It wasn’t mentioned when guests slipped on name tags at a Kansas Senate Republican Committee fundraiser on Friday, but Harrison Hems says he told people about the beacons attached to their name tags when they inquired.
The beacons didn’t track individual movements, but they showed organizers what time people entered certain rooms and what time they left.
About 150 Kansas movers and shakers attended the Kansas Senate Republican Committee fundraiser, hosted at Husch-Blackwell in Kansas City, Missouri, last Friday. Among the guests were state Senators, like Senate Majority Leader Jim Denning, Sens. Julia Lynn and Jeff Longbine, Kansas Speaker of the House Ron Ryckman and Kansas Democratic gubernatorial candidate Josh Svaty.
Hems, the chief of staff for Senate President Susan Wagle, said guest movements weren’t tracked, and that the beacons were attached to name tags in order to test a new business concept. Following the event, the name tags and beacons were separated into two, disorganized piles.
“Technically, you can say I’m putting this inside of Julia Lynn’s name tag, I would be able to trace it back to that thing. But what people get confused of is I can only see Julia Lynn was in the same room as Jeff Longbine. I can’t see that she was standing next to Senator Longbine. I don’t know if they were talking to each other. It’s did they enter a room and what time did they cross the threshold,” Hems said.
Though Hems used Lynn and Longbine as examples, senators wore their permanent Senate name badges, so their movements weren’t captured.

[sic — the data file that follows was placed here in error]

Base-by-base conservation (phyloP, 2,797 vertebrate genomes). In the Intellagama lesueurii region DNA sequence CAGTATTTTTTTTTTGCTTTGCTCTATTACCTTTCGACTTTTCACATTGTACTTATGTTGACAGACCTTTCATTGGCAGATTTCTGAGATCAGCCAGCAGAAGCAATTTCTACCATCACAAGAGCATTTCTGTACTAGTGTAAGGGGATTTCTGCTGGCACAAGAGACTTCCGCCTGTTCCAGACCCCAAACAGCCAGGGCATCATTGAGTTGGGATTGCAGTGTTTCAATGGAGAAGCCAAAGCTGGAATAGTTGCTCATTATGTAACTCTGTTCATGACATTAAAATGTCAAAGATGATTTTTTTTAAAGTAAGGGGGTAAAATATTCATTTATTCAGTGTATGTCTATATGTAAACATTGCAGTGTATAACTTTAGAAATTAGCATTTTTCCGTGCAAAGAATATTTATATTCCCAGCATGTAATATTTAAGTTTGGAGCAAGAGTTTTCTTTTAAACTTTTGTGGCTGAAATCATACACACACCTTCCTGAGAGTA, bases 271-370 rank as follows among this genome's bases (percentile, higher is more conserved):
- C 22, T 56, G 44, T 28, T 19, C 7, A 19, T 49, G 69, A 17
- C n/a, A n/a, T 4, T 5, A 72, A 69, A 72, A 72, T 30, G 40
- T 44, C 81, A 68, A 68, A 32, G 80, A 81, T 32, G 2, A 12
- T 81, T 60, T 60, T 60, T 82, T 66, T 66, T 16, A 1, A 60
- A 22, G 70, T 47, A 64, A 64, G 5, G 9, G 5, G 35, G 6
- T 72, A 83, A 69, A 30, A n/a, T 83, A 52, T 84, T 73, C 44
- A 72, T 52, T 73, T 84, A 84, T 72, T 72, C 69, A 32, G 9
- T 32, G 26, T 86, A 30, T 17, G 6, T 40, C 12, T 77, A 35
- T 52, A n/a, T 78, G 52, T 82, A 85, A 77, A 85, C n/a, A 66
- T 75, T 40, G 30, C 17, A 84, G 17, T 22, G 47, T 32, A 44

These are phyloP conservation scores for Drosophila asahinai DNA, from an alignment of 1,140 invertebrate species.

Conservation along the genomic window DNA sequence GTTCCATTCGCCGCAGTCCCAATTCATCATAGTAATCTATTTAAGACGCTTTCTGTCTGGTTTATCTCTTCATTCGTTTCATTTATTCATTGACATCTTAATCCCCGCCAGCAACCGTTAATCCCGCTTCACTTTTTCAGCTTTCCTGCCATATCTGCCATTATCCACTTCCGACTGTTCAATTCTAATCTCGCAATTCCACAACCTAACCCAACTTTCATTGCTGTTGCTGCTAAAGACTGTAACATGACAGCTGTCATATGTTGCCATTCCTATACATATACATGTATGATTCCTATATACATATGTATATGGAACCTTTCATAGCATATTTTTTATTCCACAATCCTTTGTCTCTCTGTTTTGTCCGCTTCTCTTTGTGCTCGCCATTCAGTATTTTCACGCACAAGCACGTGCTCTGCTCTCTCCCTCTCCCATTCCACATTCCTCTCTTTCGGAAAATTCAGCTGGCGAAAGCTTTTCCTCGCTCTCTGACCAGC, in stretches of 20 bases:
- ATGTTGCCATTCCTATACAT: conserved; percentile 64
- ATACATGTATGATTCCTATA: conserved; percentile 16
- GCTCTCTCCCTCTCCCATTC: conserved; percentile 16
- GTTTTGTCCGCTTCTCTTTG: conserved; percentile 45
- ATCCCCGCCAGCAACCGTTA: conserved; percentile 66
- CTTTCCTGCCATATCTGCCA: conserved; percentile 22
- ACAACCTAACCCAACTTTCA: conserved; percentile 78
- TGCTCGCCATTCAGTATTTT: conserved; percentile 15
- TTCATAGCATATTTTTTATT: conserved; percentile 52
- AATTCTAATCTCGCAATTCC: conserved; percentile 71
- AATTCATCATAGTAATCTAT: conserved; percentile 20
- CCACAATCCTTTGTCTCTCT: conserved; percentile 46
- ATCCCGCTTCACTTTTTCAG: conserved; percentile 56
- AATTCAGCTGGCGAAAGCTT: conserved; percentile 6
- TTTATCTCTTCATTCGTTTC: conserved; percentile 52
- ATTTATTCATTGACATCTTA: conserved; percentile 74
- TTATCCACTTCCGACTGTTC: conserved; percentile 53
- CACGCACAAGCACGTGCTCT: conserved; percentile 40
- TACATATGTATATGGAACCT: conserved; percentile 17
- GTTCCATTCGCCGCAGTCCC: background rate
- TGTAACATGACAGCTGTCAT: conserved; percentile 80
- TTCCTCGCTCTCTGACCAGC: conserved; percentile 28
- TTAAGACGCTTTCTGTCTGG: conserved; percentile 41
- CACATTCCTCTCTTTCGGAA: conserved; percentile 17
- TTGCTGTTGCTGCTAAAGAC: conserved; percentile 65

Because the beacons were separated from the name tags as soon as the party ended, Hems said the data won’t report who was in the room at the same time. It will instead report beacon number 7,205 was in the room at the same time as beacon number 7,206, Hems explained. The pencil-eraser-sized beacons aren’t GPS-enabled and have a limited battery life.
“It’s not sophisticated where I can track every movement you make,” Hems said.
Hems authorized event planners to use the technology for business research–not for data collection on the event guests. Hems said he didn’t run the idea through Wagle, his boss. However, he was upfront with guests when they asked about it.
Hems’ wife was one of the planners, and they wanted to test the beacons for a new business concept to be used at conventions. The beacons respond to beacons placed in different rooms, so event planners can know whether people congregated at the bar or stopped and congregated at entrances, and to take some of the human error out of convention attendance reporting.
“I said as long as it’s not tracking names. I’d be fine to let you try it out,” Hems said.